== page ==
What Should Have Won the 1956 Best Picture Oscar?

Jules Verne was having a field day in the Fifties and early Sixties, from Disney’s adaptation of 20,000 Leagues Under the Sea to this year’s winner for Best Picture, Around the World in Eighty Days (and continuing with From the Earth to the MoonJourney to the Center of the EarthMysterious IslandMaster of the World, and Five Weeks in a Balloon). Hollywood, as ever, loves a winner — and will copy the crap out of anything that makes money, until it doesn’t make money any more…

Here is part of what I had to say in v. 3 of WHO Won?!? An Irreverent Look at the Oscars, 1953-1963:

“In Around the World in Eighty Days, Englishman Phileas Fogg bets the fellow members of the Reform Club a fortune he can perform the feat; French valet Passepartout accompanies him on the journey. Jules Verne’s famous novel about the rapidly shrinking size of the world was brought to the screen as the first movie by the larger-than-life producer Mike Todd, tragically killed in a plane crash a year after the film swept the Oscars (leaving his widow Elizabeth Taylor a wreck). This version stars David Niven in his most famous role, accompanied by the Mexican comedian Cantinflas as his sidekick, Shirley MacLaine as an improbable Indian princess, Robert Newton as the pursuing detective – and the largest set of star cameos ever seen in a Hollywood film (a partial list would include Ronald Colman, Charles Coburn, Marlene Dietrich, Buster Keaton, Red Skelton, Frank Sinatra, Charles Boyer, Peter Lorre, John Carradine, George Raft, and John Gielgud). A sprawling film largely shot on the actual locations with as little model work as possible, Around the World in Eighty Days has a goofy sense of fun that (mostly) keeps the spectacle under control. Nothing like it had ever been made before.  From the Edward R. Murrow introduction (with the complete George Melies’ A Trip to the Moon and a live rocket shot), to the worldwide shooting, to the numerous cameos, Around the World in Eighty Days brought audiences into a greater sense of the variety of locales of the Earth.”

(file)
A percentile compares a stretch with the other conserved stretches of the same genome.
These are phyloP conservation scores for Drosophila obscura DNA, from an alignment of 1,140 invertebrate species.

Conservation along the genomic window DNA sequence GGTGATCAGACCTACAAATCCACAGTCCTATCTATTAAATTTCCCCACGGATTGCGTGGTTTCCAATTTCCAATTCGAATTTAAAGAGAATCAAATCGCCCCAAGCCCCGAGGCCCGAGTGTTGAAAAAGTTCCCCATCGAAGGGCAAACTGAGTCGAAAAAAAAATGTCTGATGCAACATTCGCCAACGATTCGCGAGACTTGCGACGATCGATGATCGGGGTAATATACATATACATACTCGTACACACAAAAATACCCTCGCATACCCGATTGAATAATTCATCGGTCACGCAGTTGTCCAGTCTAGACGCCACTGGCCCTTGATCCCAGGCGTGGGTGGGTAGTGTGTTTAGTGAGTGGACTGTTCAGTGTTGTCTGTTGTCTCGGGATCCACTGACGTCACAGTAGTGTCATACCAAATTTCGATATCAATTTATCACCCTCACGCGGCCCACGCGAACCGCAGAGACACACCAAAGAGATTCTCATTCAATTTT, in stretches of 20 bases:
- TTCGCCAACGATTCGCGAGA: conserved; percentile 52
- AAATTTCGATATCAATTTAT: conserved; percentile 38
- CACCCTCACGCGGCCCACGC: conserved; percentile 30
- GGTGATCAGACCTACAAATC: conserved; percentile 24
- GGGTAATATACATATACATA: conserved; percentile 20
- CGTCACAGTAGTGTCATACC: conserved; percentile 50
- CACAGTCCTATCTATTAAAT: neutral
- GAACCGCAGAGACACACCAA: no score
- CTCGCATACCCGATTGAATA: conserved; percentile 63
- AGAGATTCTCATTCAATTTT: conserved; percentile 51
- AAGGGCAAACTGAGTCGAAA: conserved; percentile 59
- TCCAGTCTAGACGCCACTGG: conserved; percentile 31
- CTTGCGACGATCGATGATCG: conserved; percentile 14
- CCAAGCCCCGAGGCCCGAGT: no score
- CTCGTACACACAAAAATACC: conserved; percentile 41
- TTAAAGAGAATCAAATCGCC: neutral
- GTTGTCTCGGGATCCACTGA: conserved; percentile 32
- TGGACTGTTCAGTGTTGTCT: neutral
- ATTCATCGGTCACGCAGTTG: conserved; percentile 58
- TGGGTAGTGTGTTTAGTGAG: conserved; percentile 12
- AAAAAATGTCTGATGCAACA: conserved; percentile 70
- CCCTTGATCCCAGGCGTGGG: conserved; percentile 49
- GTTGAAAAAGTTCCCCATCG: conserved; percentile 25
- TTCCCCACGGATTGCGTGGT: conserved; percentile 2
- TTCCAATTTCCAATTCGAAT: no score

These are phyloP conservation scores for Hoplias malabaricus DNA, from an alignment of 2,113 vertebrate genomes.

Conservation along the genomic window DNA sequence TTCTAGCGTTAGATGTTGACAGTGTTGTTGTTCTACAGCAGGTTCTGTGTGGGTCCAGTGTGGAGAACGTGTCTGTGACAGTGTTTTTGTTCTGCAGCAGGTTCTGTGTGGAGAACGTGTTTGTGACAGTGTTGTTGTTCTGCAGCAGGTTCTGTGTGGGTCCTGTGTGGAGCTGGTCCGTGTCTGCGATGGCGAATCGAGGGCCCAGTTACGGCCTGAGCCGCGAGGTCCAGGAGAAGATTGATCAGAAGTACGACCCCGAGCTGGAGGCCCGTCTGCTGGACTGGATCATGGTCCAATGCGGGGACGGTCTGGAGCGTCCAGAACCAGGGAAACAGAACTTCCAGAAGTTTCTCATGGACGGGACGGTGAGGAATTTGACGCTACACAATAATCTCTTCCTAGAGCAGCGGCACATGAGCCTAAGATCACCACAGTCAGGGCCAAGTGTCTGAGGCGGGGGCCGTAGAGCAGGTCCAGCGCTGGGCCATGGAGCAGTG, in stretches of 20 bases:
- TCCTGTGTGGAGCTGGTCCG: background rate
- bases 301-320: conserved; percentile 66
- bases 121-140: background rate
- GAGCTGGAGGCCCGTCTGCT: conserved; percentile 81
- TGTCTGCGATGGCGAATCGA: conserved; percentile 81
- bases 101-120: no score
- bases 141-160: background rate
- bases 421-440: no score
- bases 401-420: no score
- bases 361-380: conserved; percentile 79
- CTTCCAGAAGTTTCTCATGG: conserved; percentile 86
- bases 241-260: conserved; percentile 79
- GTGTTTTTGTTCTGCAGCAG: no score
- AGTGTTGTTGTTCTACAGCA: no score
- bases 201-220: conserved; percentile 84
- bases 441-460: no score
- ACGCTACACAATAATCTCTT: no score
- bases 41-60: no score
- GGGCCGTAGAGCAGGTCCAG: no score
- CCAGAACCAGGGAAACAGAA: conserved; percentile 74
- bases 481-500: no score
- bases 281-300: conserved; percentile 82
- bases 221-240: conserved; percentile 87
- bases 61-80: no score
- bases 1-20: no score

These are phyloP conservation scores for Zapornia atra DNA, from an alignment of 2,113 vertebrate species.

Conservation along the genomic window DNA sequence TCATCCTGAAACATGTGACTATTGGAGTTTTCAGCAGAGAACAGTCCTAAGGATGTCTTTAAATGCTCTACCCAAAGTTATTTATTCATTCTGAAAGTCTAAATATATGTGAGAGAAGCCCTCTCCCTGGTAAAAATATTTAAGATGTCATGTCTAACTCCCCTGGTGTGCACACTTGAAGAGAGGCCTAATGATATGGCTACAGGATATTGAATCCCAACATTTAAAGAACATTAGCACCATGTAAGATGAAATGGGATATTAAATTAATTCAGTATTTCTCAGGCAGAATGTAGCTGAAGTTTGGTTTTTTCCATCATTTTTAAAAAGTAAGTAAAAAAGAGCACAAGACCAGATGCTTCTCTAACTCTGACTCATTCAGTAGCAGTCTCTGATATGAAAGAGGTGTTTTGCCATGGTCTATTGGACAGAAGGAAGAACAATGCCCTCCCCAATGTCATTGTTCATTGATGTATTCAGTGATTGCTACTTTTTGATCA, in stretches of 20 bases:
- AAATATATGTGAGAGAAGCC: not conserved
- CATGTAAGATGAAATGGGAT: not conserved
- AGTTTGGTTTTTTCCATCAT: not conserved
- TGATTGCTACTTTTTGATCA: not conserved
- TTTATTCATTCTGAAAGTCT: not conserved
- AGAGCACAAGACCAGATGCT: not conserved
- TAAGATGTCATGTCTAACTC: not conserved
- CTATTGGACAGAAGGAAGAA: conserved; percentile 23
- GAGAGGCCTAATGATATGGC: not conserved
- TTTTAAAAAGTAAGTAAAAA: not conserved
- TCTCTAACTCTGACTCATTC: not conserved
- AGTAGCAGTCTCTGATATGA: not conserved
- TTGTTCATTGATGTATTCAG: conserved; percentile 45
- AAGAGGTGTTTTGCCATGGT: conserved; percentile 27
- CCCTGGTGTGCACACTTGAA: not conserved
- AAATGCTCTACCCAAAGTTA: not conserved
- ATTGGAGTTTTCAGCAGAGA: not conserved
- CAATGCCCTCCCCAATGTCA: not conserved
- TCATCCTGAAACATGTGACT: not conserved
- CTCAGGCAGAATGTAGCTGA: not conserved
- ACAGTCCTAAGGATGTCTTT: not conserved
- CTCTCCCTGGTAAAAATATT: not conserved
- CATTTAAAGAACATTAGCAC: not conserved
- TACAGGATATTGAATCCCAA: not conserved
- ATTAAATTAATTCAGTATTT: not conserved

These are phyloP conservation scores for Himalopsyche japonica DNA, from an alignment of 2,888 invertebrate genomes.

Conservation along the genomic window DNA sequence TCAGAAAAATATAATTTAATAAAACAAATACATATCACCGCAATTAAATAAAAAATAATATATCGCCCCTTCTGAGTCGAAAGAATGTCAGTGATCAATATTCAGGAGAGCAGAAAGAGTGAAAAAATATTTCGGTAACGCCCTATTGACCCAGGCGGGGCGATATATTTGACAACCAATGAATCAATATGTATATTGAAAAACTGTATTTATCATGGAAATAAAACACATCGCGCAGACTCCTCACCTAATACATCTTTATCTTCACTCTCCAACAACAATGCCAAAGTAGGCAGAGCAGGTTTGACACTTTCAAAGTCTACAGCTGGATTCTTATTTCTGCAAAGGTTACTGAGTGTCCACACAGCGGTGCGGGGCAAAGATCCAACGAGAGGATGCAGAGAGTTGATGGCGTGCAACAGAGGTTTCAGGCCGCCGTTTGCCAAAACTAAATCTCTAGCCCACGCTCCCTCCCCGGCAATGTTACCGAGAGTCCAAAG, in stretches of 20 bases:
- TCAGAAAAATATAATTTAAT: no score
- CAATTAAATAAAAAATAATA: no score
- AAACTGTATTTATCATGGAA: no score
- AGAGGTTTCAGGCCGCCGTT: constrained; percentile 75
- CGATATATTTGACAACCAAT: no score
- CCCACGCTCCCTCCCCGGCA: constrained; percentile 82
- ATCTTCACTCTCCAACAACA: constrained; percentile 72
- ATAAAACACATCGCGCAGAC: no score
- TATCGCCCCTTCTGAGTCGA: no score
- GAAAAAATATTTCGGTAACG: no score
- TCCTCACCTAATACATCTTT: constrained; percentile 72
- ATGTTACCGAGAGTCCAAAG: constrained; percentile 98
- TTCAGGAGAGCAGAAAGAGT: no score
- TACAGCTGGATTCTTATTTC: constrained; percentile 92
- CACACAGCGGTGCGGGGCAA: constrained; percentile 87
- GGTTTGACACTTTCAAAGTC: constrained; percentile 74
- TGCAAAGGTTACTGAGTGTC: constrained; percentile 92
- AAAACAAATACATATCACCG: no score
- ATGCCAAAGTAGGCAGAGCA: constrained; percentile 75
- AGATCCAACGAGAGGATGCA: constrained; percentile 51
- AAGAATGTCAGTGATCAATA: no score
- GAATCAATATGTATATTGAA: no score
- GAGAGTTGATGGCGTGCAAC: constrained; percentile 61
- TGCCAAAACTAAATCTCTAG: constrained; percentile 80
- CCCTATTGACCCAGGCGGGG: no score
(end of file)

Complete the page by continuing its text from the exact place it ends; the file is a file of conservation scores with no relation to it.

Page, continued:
The other official nominees were an evil goose on the loose and Gary Cooper as a violent Quaker in Friendly Persuasion, James Dean getting oily in Giant, Yul Brynner aith arms akimbo in The King and I, and Charlton Heston hurling stone tablets at semi-naked Hebrews in The Ten Commandments.

Other pictures the Academy might have considered — and you can too! — included the American releases of Akira Kurosawa’s utterly brilliant Ikiru and Seven Samurai, the science fiction anti-communist classic, Invasion of the Body Snatchers, and John Ford’s masterpiece of masterpieces, The Searchers, along with Kirk Douglas looking for his ear in Lust for Life, Laurence Olivier humping it in William Shakespeare’s Richard III, Ingrid Bergman returning to Hollywood in Anastasia, Carroll Baker rocking Tennessee William’s cradle in Baby Doll, Patty McCormack earning a spanking in The Bad Seed, Katharine Hepburn getting hot for Burt Lancaster in The Rainmaker, Henry Fonda going Tolstoy with Audrey Hepburn in War and Peace, Marilyn Monroe in giant close-ups while she’s stuck at a Bus Stop, Alec Guinness even more brilliant than usual in The Ladykillers, Anthony Quinn bursting his chains in La strada, that kid with a bull in The Brave One, Frank Sinatra and Bing Crosby and Grace Kelly remaking The Philadelphia Story with Louis Armstrong in High Society, a lovely old gentleman tries to survive in Umberto D., Hitchcock remaking himself in color with The Man Who Knew Too Much, Little Richard rocking it for Jayne Mansfield in The Girl Can’t Help It, Elvis on the big screen in Love Me Tender, Bogart’s swan song in The Harder They Fall, Robby the Robot and the monster from the id in Forbidden Planet, the greatest heist of all time in Rififi, Kubrick starting to cut loose in The Killers, Douglas Sirk getting mad at American materialism in All That Heaven Allows, Joan Crawford going for a younger kind of nut in Autumn LeavesGodzilla destroying Tokyo for the first time, for the sake of Raymond Burr’s career, Hitchcock getting The Wrong Man, and Danny Kaye confused over the vessel with the pestle in The Court Jester.

Feel free to add other choices, but for foreign films, please use the AMERICAN release date, as that is how the Academy runs things.

As always, I have much more to say in my book:http://www.amazon.com/WHO-Irreverent-Look-Oscars-Volume/dp/069232318X

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